Q&A: Realities In Real-Asset Investing

Dec 2 2014 | 9:05am ET

Volatility in stock and bond markets is sending institutional investors towards real assets—but are some assets “more real” than others? Some 80% of institutions apparently think so, according to a recent Greenwich Associates report, with that proportion considering private real assets intrinsically superior to those that are publicly traded.

That finding prompted Vince Childers, senior vice president and portfolio manager at Cohen & Steers, to consider whether private assets are actually a better investment than listed ones. Childers is well placed to explore the matter—New York-based Cohen & Steers was the first investment firm to specialize in listed real estate. Today, the firm has offices in Europe and Asia-Pacific, an expanded list of investment offerings and $53.5 billion in assets under management. FINalternatives' Mary Campbell spoke recently with Childers about just how real real assets are.

Cohen & Steers' research finds that a portfolio of real assets, whether listed or unlisted, can play three main roles in an investment portfolio. The first is to provide “meaningful diversification benefits.” How do they do that?

There are a number of ways to tackle this problem. One is a very straightforward approach where you measure volatilities and returns and correlations and put things into an optimizer model and see what kind of outcomes you get. For the sake of argument let's say that a diversified portfolio of real assets has a long-term correlation to the equity market of something on the order of 0.7. The model will say, “Sell a lot of equities, sell a few bonds and get a lot of this in the portfolio.” It's okay to approach the world from a correlation standpoint if we understand that correlations are not meaningful in the absence of knowledge about risk and return as well.

Most investors think about stocks and bonds as having a zero correlation to each other, which is close to the mark. And what that tells us is that if two things are zero correlated, 75% of the time you're going to have something working for you. But what about that other quarter of the time? That period when you're getting simultaneous or joint stock and bond underperformance? From an overall portfolio perspective, diversifying against those periods should be something that investors find valuable.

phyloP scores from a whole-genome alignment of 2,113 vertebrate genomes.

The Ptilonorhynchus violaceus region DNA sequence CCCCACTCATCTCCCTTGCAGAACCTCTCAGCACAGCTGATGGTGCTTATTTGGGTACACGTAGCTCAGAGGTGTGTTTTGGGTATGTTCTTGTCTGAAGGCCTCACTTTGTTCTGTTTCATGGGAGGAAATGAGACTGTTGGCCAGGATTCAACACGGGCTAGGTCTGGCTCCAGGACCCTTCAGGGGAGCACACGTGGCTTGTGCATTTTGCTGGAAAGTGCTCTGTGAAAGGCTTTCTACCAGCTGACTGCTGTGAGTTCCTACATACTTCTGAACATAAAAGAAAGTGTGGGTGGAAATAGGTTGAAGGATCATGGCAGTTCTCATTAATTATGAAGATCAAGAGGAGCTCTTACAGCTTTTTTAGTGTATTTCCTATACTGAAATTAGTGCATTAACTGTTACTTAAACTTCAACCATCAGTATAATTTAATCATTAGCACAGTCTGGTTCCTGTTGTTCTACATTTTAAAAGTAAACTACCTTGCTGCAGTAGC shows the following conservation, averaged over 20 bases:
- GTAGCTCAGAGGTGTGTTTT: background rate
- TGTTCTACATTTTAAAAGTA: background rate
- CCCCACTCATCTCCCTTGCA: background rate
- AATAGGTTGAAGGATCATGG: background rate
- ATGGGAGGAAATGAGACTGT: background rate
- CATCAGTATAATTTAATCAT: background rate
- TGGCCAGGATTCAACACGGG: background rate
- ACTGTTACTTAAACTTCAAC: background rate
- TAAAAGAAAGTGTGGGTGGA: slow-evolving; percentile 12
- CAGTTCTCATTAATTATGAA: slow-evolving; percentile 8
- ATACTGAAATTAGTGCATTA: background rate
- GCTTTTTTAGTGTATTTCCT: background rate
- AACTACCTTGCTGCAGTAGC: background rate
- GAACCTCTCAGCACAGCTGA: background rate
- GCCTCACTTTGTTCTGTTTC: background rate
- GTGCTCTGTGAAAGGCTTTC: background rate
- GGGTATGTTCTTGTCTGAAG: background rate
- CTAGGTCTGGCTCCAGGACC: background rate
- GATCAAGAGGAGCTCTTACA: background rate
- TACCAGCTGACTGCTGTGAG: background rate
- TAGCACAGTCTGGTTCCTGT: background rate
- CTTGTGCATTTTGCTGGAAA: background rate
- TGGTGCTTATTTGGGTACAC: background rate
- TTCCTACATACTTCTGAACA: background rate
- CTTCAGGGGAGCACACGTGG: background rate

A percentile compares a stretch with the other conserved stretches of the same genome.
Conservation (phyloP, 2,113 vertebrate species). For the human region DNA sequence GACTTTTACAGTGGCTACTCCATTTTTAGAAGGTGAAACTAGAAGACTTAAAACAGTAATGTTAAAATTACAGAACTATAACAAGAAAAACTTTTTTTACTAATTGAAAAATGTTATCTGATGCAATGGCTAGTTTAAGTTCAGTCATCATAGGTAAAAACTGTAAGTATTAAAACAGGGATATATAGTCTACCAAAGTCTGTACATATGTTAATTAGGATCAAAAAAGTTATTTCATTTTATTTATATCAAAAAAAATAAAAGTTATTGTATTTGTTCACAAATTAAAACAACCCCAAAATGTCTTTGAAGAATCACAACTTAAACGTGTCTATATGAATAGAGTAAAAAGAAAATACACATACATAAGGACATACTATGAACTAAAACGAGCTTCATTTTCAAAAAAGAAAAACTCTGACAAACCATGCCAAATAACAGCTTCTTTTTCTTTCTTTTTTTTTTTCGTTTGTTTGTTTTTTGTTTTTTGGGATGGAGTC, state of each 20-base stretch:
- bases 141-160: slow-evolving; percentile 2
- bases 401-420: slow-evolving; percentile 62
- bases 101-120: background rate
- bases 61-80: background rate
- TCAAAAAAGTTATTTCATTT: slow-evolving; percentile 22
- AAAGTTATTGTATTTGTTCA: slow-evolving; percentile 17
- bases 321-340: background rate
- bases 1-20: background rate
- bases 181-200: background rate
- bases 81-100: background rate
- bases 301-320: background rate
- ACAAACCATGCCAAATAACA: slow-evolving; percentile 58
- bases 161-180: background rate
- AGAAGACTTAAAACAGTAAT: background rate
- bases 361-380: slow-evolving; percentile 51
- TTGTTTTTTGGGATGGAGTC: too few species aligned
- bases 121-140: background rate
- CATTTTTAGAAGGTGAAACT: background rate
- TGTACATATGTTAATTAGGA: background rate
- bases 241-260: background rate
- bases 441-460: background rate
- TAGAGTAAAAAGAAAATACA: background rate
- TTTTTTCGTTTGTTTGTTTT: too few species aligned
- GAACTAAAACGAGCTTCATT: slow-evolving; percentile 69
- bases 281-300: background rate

We found real assets provide precisely that kind of outcome. If we focus on those periods when stocks and bonds are doing poorly at the same time, we tend to find that we get much better, much stronger returns out of real asset portfolio, whether they're in listed, liquid, exchange-traded real assets or in the private market categories. 

The second role is the potential to deliver attractive returns over a full market cycle.

The historical data tell us that you get something over full-cycle periods that looks a lot like equity returns, positioning real assets on the equity end of the risk/return spectrum. That’s important to understand the positioning of real assets; it wasn't that long ago I could go out and have conversations with investors under the illusion that an allocation to real assets is somehow dead money in the absence of a replay of the 1970s—some kind of inflation problem. What I've tried to communicate is that such a belief is completely at odds with the data. You can start in a period like the early 1990s, where we've had 2.5% inflation and very little volatility in inflation outcomes, and a portfolio diversified across the core real assets delivered something in the neighborhood of equity-like returns. 

Third, real assets can be expected to show higher sensitivity than stocks and bonds to unexpected inflation.

Over the long term, both stocks and bonds seem to exhibit this negative sensitivity to accelerating inflation or inflation surprises, whereas real assets tend to show positive sensitivity to unexpected inflation.